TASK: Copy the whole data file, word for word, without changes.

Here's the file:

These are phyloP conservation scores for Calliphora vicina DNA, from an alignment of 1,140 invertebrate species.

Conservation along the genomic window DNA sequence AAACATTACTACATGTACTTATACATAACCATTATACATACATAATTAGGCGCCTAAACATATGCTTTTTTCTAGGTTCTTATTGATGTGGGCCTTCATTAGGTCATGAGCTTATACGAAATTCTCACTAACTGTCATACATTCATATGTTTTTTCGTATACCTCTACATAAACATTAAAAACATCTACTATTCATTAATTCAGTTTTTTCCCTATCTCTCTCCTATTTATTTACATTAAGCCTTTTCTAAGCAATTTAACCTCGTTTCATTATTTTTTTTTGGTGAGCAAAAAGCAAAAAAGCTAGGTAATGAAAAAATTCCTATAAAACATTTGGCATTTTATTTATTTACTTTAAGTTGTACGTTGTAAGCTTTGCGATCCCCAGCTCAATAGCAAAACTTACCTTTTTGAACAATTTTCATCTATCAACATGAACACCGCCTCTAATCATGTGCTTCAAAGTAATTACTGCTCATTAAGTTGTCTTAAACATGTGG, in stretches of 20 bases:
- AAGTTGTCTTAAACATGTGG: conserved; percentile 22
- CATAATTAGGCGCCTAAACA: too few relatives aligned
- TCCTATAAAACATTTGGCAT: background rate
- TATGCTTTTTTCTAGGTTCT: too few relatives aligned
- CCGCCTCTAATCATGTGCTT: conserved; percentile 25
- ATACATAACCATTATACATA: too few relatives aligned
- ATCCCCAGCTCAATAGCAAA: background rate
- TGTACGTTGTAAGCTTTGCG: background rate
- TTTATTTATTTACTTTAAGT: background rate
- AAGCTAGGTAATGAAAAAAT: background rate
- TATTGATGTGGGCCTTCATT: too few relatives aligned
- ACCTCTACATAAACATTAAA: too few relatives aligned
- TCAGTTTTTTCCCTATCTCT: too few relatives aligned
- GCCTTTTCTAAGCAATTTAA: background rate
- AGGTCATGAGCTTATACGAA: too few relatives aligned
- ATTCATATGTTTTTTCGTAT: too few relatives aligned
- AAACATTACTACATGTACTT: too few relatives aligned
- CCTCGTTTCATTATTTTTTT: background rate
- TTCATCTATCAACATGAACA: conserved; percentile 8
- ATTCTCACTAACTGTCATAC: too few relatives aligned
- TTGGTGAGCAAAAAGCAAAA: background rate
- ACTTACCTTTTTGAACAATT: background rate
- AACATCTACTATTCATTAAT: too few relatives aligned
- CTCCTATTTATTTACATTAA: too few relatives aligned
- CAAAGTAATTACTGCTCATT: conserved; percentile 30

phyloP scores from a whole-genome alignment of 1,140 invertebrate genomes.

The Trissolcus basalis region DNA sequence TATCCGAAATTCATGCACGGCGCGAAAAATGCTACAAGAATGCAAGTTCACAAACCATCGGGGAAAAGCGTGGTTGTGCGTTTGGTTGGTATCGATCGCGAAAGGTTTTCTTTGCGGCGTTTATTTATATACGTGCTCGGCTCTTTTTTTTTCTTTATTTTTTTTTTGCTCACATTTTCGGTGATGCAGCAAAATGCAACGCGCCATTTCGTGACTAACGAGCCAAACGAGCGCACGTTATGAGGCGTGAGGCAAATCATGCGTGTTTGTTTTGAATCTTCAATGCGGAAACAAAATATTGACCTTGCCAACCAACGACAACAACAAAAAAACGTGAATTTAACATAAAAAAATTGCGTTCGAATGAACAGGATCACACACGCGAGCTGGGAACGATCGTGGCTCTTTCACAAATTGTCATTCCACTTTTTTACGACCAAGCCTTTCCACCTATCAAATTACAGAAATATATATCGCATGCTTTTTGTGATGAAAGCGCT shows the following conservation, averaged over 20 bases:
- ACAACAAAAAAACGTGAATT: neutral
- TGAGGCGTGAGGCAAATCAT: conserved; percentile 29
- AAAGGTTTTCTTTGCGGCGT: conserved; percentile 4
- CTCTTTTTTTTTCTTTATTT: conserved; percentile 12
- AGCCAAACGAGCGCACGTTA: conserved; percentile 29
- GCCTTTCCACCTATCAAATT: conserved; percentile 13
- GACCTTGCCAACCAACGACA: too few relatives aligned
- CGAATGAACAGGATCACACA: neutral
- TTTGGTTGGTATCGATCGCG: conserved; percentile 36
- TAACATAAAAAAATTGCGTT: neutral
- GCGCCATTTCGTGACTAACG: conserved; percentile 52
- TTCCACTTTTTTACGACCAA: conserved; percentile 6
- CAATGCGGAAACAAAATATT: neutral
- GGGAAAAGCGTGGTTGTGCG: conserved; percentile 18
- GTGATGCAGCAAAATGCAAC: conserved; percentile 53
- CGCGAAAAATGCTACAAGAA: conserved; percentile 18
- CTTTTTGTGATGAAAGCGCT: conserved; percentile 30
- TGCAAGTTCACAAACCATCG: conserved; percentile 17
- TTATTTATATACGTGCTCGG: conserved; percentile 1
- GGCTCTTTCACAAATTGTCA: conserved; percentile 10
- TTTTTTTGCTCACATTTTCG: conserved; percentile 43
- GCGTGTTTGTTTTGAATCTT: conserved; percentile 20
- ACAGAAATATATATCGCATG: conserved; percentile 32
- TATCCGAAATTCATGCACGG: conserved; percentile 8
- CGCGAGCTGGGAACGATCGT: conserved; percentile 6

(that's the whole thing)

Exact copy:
These are phyloP conservation scores for Calliphora vicina DNA, from an alignment of 1,140 invertebrate species.

Conservation along the genomic window DNA sequence AAACATTACTACATGTACTTATACATAACCATTATACATACATAATTAGGCGCCTAAACATATGCTTTTTTCTAGGTTCTTATTGATGTGGGCCTTCATTAGGTCATGAGCTTATACGAAATTCTCACTAACTGTCATACATTCATATGTTTTTTCGTATACCTCTACATAAACATTAAAAACATCTACTATTCATTAATTCAGTTTTTTCCCTATCTCTCTCCTATTTATTTACATTAAGCCTTTTCTAAGCAATTTAACCTCGTTTCATTATTTTTTTTTGGTGAGCAAAAAGCAAAAAAGCTAGGTAATGAAAAAATTCCTATAAAACATTTGGCATTTTATTTATTTACTTTAAGTTGTACGTTGTAAGCTTTGCGATCCCCAGCTCAATAGCAAAACTTACCTTTTTGAACAATTTTCATCTATCAACATGAACACCGCCTCTAATCATGTGCTTCAAAGTAATTACTGCTCATTAAGTTGTCTTAAACATGTGG, in stretches of 20 bases:
- AAGTTGTCTTAAACATGTGG: conserved; percentile 22
- CATAATTAGGCGCCTAAACA: too few relatives aligned
- TCCTATAAAACATTTGGCAT: background rate
- TATGCTTTTTTCTAGGTTCT: too few relatives aligned
- CCGCCTCTAATCATGTGCTT: conserved; percentile 25
- ATACATAACCATTATACATA: too few relatives aligned
- ATCCCCAGCTCAATAGCAAA: background rate
- TGTACGTTGTAAGCTTTGCG: background rate
- TTTATTTATTTACTTTAAGT: background rate
- AAGCTAGGTAATGAAAAAAT: background rate
- TATTGATGTGGGCCTTCATT: too few relatives aligned
- ACCTCTACATAAACATTAAA: too few relatives aligned
- TCAGTTTTTTCCCTATCTCT: too few relatives aligned
- GCCTTTTCTAAGCAATTTAA: background rate
- AGGTCATGAGCTTATACGAA: too few relatives aligned
- ATTCATATGTTTTTTCGTAT: too few relatives aligned
- AAACATTACTACATGTACTT: too few relatives aligned
- CCTCGTTTCATTATTTTTTT: background rate
- TTCATCTATCAACATGAACA: conserved; percentile 8
- ATTCTCACTAACTGTCATAC: too few relatives aligned
- TTGGTGAGCAAAAAGCAAAA: background rate
- ACTTACCTTTTTGAACAATT: background rate
- AACATCTACTATTCATTAAT: too few relatives aligned
- CTCCTATTTATTTACATTAA: too few relatives aligned
- CAAAGTAATTACTGCTCATT: conserved; percentile 30

phyloP scores from a whole-genome alignment of 1,140 invertebrate genomes.

The Trissolcus basalis region DNA sequence TATCCGAAATTCATGCACGGCGCGAAAAATGCTACAAGAATGCAAGTTCACAAACCATCGGGGAAAAGCGTGGTTGTGCGTTTGGTTGGTATCGATCGCGAAAGGTTTTCTTTGCGGCGTTTATTTATATACGTGCTCGGCTCTTTTTTTTTCTTTATTTTTTTTTTGCTCACATTTTCGGTGATGCAGCAAAATGCAACGCGCCATTTCGTGACTAACGAGCCAAACGAGCGCACGTTATGAGGCGTGAGGCAAATCATGCGTGTTTGTTTTGAATCTTCAATGCGGAAACAAAATATTGACCTTGCCAACCAACGACAACAACAAAAAAACGTGAATTTAACATAAAAAAATTGCGTTCGAATGAACAGGATCACACACGCGAGCTGGGAACGATCGTGGCTCTTTCACAAATTGTCATTCCACTTTTTTACGACCAAGCCTTTCCACCTATCAAATTACAGAAATATATATCGCATGCTTTTTGTGATGAAAGCGCT shows the following conservation, averaged over 20 bases:
- ACAACAAAAAAACGTGAATT: neutral
- TGAGGCGTGAGGCAAATCAT: conserved; percentile 29
- AAAGGTTTTCTTTGCGGCGT: conserved; percentile 4
- CTCTTTTTTTTTCTTTATTT: conserved; percentile 12
- AGCCAAACGAGCGCACGTTA: conserved; percentile 29
- GCCTTTCCACCTATCAAATT: conserved; percentile 13
- GACCTTGCCAACCAACGACA: too few relatives aligned
- CGAATGAACAGGATCACACA: neutral
- TTTGGTTGGTATCGATCGCG: conserved; percentile 36
- TAACATAAAAAAATTGCGTT: neutral
- GCGCCATTTCGTGACTAACG: conserved; percentile 52
- TTCCACTTTTTTACGACCAA: conserved; percentile 6
- CAATGCGGAAACAAAATATT: neutral
- GGGAAAAGCGTGGTTGTGCG: conserved; percentile 18
- GTGATGCAGCAAAATGCAAC: conserved; percentile 53
- CGCGAAAAATGCTACAAGAA: conserved; percentile 18
- CTTTTTGTGATGAAAGCGCT: conserved; percentile 30
- TGCAAGTTCACAAACCATCG: conserved; percentile 17
- TTATTTATATACGTGCTCGG: conserved; percentile 1
- GGCTCTTTCACAAATTGTCA: conserved; percentile 10
- TTTTTTTGCTCACATTTTCG: conserved; percentile 43
- GCGTGTTTGTTTTGAATCTT: conserved; percentile 20
- ACAGAAATATATATCGCATG: conserved; percentile 32
- TATCCGAAATTCATGCACGG: conserved; percentile 8
- CGCGAGCTGGGAACGATCGT: conserved; percentile 6